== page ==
Long Underwear

This is a topic that many people overlook. Having a good base layer is important for keeping you warm, dry and also healthy. One of the most complicated conditions to deal with in the field is a persistent skin infection which can arise from long underwear that are not easily cleaned or dried. Do not, under ANY CIRCUMSTANCES, wear cotton long underwear in a survival situation. The cotton will absorb moisture and sweat and quietly chafe your thighs, hips and any other points of contact into hamburger meat. There are different weights of synthetic base layers and I’ll let you decide how warm or cold you’re gonna be, but I’m gonna tell you the best place to start looking.


Patagonia Capilene

As I said, there are many weights to choose from, but when it comes to-quick drying, antimicrobial, easy cleaning, warmth to weight ratio and more- you can’t beat Capilene. Even the heavy stuff is still very dynamic and flexible. The lightest weight (silkweight) feels almost like you’re not wearing anything and even if soaked, can be dry in less than an hour if hung up. These fabrics provide chafing protection, insulation and moisture wicking all of which you won’t even know you needed until you don’t have them. One of the nice things about Capilene is that in comes in different weights, which can be worn in combination with each other. If you’re legs tend to be colder than your torso, you can wear a lighter top and a heavier bottom. Don’t feel locked in on any particular weight for your whole base layering system.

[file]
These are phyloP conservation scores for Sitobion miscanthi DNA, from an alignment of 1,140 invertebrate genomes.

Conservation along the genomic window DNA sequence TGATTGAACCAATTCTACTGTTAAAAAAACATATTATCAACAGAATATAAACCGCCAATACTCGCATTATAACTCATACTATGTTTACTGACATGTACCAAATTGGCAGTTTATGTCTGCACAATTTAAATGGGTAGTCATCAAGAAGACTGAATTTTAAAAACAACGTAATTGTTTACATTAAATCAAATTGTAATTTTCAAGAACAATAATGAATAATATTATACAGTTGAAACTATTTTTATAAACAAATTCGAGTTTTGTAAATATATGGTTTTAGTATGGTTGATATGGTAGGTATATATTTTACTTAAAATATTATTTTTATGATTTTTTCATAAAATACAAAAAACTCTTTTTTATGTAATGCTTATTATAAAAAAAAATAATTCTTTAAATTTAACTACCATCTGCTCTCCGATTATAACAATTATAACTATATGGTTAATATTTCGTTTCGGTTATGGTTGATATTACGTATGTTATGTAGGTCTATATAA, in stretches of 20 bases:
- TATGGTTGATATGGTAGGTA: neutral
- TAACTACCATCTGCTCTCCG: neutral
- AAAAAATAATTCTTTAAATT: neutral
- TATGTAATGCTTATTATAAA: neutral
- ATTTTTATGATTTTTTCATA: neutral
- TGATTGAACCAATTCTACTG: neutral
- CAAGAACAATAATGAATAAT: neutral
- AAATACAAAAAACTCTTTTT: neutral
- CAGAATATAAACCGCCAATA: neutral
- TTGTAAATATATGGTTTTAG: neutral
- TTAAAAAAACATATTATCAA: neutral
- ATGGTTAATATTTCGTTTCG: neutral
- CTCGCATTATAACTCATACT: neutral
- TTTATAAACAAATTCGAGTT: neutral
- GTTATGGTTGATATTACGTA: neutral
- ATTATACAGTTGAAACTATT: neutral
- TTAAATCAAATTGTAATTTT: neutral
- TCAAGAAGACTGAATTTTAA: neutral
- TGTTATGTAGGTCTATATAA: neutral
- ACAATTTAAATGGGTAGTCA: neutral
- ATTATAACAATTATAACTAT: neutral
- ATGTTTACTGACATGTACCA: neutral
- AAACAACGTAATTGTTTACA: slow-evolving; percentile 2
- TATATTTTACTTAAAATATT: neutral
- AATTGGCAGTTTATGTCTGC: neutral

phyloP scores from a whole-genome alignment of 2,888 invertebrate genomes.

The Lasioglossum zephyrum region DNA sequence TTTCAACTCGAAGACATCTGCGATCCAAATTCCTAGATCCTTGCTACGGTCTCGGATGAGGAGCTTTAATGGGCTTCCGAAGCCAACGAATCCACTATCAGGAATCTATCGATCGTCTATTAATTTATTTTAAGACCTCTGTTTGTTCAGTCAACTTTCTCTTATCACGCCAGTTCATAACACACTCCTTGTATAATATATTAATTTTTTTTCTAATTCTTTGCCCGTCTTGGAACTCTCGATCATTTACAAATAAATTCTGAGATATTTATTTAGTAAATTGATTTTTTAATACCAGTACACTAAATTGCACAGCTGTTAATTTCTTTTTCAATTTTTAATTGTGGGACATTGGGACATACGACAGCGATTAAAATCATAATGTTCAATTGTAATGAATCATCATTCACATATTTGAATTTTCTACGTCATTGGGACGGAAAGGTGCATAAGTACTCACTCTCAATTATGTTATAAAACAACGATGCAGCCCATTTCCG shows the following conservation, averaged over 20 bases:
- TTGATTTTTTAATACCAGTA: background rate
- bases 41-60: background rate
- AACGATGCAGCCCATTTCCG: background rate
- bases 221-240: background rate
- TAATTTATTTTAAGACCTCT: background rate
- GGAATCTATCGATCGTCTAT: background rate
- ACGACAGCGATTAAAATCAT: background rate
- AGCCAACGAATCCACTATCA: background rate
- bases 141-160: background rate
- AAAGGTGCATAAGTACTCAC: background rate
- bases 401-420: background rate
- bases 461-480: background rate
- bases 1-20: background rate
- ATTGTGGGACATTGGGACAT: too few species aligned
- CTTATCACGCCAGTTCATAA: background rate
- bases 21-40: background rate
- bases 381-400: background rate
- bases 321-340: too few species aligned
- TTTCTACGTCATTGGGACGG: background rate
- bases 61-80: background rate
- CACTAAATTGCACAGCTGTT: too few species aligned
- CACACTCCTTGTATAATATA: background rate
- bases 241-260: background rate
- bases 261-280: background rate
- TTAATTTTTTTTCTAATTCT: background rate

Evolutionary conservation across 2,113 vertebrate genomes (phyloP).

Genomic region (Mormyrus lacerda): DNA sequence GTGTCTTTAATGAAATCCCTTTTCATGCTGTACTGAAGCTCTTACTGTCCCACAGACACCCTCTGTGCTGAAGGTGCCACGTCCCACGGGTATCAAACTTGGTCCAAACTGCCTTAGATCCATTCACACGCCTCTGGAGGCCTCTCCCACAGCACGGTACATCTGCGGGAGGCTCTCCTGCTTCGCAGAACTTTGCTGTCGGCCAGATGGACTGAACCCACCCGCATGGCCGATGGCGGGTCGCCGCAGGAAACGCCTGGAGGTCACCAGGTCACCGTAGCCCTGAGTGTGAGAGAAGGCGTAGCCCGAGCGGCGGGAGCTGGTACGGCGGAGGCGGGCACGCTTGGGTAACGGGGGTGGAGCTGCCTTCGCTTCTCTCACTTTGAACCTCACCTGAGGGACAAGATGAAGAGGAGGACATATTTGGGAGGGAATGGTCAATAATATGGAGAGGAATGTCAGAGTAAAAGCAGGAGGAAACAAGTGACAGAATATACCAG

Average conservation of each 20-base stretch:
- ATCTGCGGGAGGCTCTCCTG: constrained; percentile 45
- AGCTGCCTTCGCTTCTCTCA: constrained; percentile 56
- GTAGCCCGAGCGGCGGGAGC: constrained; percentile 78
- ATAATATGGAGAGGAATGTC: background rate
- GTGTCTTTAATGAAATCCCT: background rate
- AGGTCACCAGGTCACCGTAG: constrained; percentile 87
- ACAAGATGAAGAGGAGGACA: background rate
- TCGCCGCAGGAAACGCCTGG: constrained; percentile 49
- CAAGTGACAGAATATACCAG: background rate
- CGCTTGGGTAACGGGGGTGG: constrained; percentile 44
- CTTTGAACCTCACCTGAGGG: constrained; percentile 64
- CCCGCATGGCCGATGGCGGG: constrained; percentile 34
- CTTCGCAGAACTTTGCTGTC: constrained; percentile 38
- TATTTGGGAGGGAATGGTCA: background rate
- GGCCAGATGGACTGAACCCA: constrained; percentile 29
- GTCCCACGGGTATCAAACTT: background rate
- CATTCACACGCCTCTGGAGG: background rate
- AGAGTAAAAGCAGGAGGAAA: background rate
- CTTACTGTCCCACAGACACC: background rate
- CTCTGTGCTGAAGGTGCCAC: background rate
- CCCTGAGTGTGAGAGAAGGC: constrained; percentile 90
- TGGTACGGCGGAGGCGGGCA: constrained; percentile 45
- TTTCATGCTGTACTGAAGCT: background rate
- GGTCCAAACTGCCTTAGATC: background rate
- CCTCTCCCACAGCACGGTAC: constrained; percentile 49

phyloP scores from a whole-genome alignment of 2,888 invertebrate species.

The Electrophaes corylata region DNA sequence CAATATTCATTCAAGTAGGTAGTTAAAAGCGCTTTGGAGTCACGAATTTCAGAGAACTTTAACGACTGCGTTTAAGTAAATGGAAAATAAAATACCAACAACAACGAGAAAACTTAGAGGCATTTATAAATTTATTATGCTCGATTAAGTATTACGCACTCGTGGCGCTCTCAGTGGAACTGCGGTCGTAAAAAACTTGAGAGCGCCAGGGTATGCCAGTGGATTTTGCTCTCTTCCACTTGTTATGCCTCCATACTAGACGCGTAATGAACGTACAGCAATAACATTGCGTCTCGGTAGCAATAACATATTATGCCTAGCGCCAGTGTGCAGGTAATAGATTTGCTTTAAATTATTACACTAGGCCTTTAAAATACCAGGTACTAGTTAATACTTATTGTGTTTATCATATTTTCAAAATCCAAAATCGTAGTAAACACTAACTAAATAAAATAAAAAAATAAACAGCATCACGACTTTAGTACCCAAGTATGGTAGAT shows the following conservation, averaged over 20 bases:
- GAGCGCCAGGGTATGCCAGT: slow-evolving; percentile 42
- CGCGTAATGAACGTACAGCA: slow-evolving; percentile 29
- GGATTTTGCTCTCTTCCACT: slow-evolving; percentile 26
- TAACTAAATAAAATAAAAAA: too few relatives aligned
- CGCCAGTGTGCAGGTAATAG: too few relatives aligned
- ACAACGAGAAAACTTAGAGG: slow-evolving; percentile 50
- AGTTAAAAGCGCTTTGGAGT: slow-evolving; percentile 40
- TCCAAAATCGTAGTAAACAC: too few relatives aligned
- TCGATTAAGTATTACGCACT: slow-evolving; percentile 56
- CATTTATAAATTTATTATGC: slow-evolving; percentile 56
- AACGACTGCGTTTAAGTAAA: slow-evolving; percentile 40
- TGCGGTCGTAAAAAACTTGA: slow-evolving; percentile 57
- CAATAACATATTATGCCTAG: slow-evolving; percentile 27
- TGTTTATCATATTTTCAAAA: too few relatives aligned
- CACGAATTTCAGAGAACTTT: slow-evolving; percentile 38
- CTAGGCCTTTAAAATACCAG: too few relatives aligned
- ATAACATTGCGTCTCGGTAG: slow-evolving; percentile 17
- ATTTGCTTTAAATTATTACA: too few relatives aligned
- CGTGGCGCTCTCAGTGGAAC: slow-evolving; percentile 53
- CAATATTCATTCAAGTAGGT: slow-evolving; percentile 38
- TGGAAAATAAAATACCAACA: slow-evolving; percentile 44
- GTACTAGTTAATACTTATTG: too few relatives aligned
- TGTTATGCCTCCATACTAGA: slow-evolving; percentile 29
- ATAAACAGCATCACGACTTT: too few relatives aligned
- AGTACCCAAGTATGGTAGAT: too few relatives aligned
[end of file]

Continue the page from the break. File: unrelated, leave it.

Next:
Take a look at your jackets and pants and see how much insulation they’ll provide for you and then consider which weight of base layer you’ll need in combination with your other pieces. Stay warm. Stay dry. Stay alive.

ExOfficio Men's Give-N-Go Boxer

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